How to combat Zika and protect the environment – at the same time

by Lisa Gross, Ensia

County public health officials in South Carolina weren’t thinking about bees in August, when they realized that four residents in a single town had returned from travel abroad infected with Zika. Like health officials around the world, they were thinking of the babies born with heartbreaking birth defects in Brazil. And they were thinking about mosquitoes.

After reports emerged in January that thousands of Brazilian infants had been born with microcephaly, a debilitating neurodevelopmental condition marked by severely stunted head and brain growth, the World Health Organization declared an international public health emergency to figure out why. Scientists thought Zika might be a cause, and within months the U.S. Centers for Disease Control and Prevention confirmed that it was.

In the U.S., the primary Zika-transmitting mosquito species, Aedes aegypti, have been known to inhabit areas ranging from California through the Midwest and Southeast and as far north as Connecticut. When travel-related cases showed up in South Carolina, health officials had one thing in mind: prevent those mosquitoes from biting an infected person and passing Zika to someone else. So they quickly launched an aerial spraying campaign against mosquitoes using the insecticide naled.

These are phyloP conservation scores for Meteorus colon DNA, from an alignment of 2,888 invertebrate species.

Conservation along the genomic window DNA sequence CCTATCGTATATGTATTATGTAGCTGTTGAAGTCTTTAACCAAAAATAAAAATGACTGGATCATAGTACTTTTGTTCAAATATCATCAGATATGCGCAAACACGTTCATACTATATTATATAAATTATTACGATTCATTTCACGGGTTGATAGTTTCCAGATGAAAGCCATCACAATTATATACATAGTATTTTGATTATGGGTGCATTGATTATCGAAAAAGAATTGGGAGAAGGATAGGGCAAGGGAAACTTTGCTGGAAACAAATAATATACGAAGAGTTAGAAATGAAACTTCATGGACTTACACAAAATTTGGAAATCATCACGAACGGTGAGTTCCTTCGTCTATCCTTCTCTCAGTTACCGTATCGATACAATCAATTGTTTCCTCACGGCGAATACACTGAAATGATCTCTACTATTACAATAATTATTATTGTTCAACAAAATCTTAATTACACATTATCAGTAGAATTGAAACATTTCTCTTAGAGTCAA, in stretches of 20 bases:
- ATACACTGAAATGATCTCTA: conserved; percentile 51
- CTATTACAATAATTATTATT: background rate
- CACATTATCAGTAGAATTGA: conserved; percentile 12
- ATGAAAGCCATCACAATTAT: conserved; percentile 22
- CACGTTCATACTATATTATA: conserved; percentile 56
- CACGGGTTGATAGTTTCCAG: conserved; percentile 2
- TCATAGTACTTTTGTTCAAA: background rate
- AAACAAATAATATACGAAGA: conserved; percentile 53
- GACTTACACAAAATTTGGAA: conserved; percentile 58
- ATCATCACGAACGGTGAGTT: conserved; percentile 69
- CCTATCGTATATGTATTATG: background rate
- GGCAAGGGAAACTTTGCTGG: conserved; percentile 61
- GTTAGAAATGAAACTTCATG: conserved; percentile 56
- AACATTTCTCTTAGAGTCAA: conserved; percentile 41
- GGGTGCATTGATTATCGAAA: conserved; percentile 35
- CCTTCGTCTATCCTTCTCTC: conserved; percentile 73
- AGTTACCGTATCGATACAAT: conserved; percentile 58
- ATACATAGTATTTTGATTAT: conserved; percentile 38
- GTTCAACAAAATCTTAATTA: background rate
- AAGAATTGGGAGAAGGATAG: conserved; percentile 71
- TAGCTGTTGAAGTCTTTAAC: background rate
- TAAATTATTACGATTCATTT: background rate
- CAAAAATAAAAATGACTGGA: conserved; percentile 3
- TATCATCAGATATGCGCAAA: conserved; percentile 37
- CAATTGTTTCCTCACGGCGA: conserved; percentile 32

Naled, it turns out, is highly toxic to bees.

Officials acknowledged the unintended casualties — more than 2.5 million bees, according to local beekeepers — and apologized. They also determined that no rules had been violated in efforts to prevent a mosquito-borne public health threat.

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